Indrek Kannik: Compromise with the Russian Federation is impossible; for them it is an indicator of weakness and a green light to move on
Estonia is one of the first countries to support Ukraine in the fight against Russian aggression, and the first to recognize Russia's actions in Ukraine as genocide. In addition to the record-breaking aid, which exceeded 1% of Estonia's GDP, its experts have worked for more than 6 years to help Ukrainians be stronger and more resistant to threats, especially in the face of Russian aggression. After all, they are convinced that the issue of stability during war and emergencies is one of the main ones in the dialogue between the government and society.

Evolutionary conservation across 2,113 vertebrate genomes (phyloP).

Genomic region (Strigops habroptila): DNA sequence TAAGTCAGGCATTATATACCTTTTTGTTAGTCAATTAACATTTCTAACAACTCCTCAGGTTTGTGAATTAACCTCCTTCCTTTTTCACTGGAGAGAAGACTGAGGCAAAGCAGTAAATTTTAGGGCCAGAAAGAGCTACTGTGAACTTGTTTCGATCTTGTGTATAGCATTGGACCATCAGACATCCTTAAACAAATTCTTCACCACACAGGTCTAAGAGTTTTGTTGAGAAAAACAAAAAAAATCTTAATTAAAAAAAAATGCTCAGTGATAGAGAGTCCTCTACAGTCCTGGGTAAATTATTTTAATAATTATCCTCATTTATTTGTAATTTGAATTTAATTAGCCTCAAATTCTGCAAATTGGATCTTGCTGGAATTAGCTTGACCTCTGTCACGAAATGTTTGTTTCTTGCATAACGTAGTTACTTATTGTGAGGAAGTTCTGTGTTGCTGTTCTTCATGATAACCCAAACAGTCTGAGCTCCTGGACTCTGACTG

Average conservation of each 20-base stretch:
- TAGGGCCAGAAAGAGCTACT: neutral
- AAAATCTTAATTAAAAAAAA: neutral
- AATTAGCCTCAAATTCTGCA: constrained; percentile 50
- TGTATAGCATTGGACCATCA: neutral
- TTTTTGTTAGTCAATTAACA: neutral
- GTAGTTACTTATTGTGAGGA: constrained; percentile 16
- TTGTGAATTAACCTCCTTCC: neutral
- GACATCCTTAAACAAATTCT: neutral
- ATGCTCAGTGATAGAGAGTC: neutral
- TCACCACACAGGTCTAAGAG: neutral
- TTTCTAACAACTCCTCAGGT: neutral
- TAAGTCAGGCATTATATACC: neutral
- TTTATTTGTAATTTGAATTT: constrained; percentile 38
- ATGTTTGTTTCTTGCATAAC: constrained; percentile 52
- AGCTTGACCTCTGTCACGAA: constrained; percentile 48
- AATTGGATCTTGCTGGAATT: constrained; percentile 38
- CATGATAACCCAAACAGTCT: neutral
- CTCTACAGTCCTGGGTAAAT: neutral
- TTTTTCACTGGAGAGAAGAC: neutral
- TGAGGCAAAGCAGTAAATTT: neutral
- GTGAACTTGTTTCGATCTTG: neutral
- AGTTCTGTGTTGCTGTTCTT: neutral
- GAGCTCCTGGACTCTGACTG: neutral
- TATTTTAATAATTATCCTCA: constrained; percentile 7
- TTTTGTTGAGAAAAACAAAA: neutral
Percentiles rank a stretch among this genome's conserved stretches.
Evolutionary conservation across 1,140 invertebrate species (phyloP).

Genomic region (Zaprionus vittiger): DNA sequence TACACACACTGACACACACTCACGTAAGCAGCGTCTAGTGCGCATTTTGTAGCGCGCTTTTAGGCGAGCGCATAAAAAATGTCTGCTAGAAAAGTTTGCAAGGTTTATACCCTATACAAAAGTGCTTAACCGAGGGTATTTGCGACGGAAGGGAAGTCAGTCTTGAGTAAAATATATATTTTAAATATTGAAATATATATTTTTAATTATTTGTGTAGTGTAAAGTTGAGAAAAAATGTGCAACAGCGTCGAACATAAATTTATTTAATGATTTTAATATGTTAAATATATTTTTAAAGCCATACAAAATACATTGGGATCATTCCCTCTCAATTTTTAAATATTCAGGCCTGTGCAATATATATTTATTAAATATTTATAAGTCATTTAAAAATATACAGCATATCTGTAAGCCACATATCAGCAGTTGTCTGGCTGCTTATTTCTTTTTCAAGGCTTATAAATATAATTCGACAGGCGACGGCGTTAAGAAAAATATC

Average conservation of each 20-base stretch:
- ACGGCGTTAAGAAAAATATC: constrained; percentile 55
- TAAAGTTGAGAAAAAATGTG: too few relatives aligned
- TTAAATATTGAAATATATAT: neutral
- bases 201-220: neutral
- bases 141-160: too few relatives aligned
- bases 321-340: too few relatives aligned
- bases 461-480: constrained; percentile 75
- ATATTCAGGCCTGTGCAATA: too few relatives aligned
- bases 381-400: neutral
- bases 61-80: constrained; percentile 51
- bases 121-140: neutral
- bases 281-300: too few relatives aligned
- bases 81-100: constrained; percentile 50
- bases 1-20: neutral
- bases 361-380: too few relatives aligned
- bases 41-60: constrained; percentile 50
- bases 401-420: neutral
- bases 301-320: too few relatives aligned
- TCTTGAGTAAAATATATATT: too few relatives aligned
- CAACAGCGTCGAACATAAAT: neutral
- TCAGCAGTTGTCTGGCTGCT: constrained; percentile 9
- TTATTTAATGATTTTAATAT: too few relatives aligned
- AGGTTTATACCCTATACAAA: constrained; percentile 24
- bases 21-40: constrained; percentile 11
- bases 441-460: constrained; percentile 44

During the presentation of this year's report of the "Resistant Ukraine" program, the correspondent of ArmiyaInform spoke with the director of the International Center for Defense and Security (ICDS) in Tallinn, Indrek Kannik. The director of the Center is the former Minister of Defense of Estonia (1994), a security expert and adviser to the President of Estonia in 2006-2011. He told how he actually built the Estonian army from scratch after the collapse of the USSR, how Estonia succeeded in joining NATO and how Estonia is currently helping to become a full member. Alliance of Ukraine. And also about what threats from the Russian Federation he sees for Estonia and Europe and which regions of Ukraine, according to the Center's research, were the most stable in the face of Russian aggression.